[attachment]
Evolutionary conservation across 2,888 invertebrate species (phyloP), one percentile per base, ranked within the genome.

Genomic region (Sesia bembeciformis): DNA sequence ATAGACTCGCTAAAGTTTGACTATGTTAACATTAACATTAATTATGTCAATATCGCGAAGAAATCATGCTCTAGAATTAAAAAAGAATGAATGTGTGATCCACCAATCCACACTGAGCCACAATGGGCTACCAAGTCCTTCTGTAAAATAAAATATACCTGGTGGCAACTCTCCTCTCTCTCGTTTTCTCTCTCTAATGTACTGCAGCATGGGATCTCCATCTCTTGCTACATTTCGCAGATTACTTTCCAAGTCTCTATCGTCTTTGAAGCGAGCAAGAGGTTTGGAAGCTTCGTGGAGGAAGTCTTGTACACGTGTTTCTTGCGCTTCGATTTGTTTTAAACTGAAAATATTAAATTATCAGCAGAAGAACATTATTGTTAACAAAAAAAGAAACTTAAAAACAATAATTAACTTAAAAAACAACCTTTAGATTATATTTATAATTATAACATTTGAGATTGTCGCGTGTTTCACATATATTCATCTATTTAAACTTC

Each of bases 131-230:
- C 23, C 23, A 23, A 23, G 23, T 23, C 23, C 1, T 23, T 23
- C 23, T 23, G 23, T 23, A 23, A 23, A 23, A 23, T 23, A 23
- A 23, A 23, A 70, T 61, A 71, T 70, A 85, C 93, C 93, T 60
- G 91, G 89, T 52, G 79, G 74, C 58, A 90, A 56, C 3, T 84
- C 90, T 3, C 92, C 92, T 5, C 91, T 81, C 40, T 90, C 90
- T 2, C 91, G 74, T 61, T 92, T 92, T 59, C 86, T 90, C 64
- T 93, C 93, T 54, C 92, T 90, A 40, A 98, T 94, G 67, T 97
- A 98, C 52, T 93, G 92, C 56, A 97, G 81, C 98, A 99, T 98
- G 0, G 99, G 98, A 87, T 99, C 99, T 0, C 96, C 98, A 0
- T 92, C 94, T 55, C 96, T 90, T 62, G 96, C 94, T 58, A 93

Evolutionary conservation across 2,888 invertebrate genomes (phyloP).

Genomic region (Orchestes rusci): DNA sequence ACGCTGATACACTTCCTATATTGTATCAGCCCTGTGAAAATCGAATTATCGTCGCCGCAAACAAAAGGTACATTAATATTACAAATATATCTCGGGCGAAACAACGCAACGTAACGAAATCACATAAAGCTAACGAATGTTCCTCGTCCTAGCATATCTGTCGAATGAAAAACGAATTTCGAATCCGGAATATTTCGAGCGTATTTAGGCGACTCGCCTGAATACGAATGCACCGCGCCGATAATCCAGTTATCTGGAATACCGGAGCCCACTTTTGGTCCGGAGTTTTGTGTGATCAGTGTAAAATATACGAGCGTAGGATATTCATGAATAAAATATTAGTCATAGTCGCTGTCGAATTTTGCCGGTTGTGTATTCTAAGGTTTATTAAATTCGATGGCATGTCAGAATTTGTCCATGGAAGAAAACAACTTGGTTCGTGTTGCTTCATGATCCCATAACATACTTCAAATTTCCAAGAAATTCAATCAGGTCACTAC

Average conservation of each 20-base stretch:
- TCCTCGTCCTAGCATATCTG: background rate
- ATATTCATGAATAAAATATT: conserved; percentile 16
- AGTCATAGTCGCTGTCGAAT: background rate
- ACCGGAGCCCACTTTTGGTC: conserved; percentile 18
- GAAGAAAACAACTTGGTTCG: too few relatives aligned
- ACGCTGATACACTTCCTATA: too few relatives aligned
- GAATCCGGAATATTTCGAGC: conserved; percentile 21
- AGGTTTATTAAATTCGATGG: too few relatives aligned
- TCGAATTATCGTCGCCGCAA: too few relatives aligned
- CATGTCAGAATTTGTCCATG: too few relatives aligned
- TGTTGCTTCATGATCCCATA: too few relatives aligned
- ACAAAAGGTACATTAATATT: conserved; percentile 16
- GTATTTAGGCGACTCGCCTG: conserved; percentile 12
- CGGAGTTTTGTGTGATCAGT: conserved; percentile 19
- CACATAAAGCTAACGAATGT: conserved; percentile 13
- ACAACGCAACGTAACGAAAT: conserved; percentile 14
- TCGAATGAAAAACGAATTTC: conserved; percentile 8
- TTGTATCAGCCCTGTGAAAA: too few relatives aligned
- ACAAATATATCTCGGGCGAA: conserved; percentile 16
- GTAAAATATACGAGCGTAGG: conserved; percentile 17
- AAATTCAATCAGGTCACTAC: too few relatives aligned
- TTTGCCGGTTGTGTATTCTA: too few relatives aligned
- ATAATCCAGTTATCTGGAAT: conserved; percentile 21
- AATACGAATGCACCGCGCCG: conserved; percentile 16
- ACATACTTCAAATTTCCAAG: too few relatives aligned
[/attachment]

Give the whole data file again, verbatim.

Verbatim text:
Evolutionary conservation across 2,888 invertebrate species (phyloP), one percentile per base, ranked within the genome.

Genomic region (Sesia bembeciformis): DNA sequence ATAGACTCGCTAAAGTTTGACTATGTTAACATTAACATTAATTATGTCAATATCGCGAAGAAATCATGCTCTAGAATTAAAAAAGAATGAATGTGTGATCCACCAATCCACACTGAGCCACAATGGGCTACCAAGTCCTTCTGTAAAATAAAATATACCTGGTGGCAACTCTCCTCTCTCTCGTTTTCTCTCTCTAATGTACTGCAGCATGGGATCTCCATCTCTTGCTACATTTCGCAGATTACTTTCCAAGTCTCTATCGTCTTTGAAGCGAGCAAGAGGTTTGGAAGCTTCGTGGAGGAAGTCTTGTACACGTGTTTCTTGCGCTTCGATTTGTTTTAAACTGAAAATATTAAATTATCAGCAGAAGAACATTATTGTTAACAAAAAAAGAAACTTAAAAACAATAATTAACTTAAAAAACAACCTTTAGATTATATTTATAATTATAACATTTGAGATTGTCGCGTGTTTCACATATATTCATCTATTTAAACTTC

Each of bases 131-230:
- C 23, C 23, A 23, A 23, G 23, T 23, C 23, C 1, T 23, T 23
- C 23, T 23, G 23, T 23, A 23, A 23, A 23, A 23, T 23, A 23
- A 23, A 23, A 70, T 61, A 71, T 70, A 85, C 93, C 93, T 60
- G 91, G 89, T 52, G 79, G 74, C 58, A 90, A 56, C 3, T 84
- C 90, T 3, C 92, C 92, T 5, C 91, T 81, C 40, T 90, C 90
- T 2, C 91, G 74, T 61, T 92, T 92, T 59, C 86, T 90, C 64
- T 93, C 93, T 54, C 92, T 90, A 40, A 98, T 94, G 67, T 97
- A 98, C 52, T 93, G 92, C 56, A 97, G 81, C 98, A 99, T 98
- G 0, G 99, G 98, A 87, T 99, C 99, T 0, C 96, C 98, A 0
- T 92, C 94, T 55, C 96, T 90, T 62, G 96, C 94, T 58, A 93

Evolutionary conservation across 2,888 invertebrate genomes (phyloP).

Genomic region (Orchestes rusci): DNA sequence ACGCTGATACACTTCCTATATTGTATCAGCCCTGTGAAAATCGAATTATCGTCGCCGCAAACAAAAGGTACATTAATATTACAAATATATCTCGGGCGAAACAACGCAACGTAACGAAATCACATAAAGCTAACGAATGTTCCTCGTCCTAGCATATCTGTCGAATGAAAAACGAATTTCGAATCCGGAATATTTCGAGCGTATTTAGGCGACTCGCCTGAATACGAATGCACCGCGCCGATAATCCAGTTATCTGGAATACCGGAGCCCACTTTTGGTCCGGAGTTTTGTGTGATCAGTGTAAAATATACGAGCGTAGGATATTCATGAATAAAATATTAGTCATAGTCGCTGTCGAATTTTGCCGGTTGTGTATTCTAAGGTTTATTAAATTCGATGGCATGTCAGAATTTGTCCATGGAAGAAAACAACTTGGTTCGTGTTGCTTCATGATCCCATAACATACTTCAAATTTCCAAGAAATTCAATCAGGTCACTAC

Average conservation of each 20-base stretch:
- TCCTCGTCCTAGCATATCTG: background rate
- ATATTCATGAATAAAATATT: conserved; percentile 16
- AGTCATAGTCGCTGTCGAAT: background rate
- ACCGGAGCCCACTTTTGGTC: conserved; percentile 18
- GAAGAAAACAACTTGGTTCG: too few relatives aligned
- ACGCTGATACACTTCCTATA: too few relatives aligned
- GAATCCGGAATATTTCGAGC: conserved; percentile 21
- AGGTTTATTAAATTCGATGG: too few relatives aligned
- TCGAATTATCGTCGCCGCAA: too few relatives aligned
- CATGTCAGAATTTGTCCATG: too few relatives aligned
- TGTTGCTTCATGATCCCATA: too few relatives aligned
- ACAAAAGGTACATTAATATT: conserved; percentile 16
- GTATTTAGGCGACTCGCCTG: conserved; percentile 12
- CGGAGTTTTGTGTGATCAGT: conserved; percentile 19
- CACATAAAGCTAACGAATGT: conserved; percentile 13
- ACAACGCAACGTAACGAAAT: conserved; percentile 14
- TCGAATGAAAAACGAATTTC: conserved; percentile 8
- TTGTATCAGCCCTGTGAAAA: too few relatives aligned
- ACAAATATATCTCGGGCGAA: conserved; percentile 16
- GTAAAATATACGAGCGTAGG: conserved; percentile 17
- AAATTCAATCAGGTCACTAC: too few relatives aligned
- TTTGCCGGTTGTGTATTCTA: too few relatives aligned
- ATAATCCAGTTATCTGGAAT: conserved; percentile 21
- AATACGAATGCACCGCGCCG: conserved; percentile 16
- ACATACTTCAAATTTCCAAG: too few relatives aligned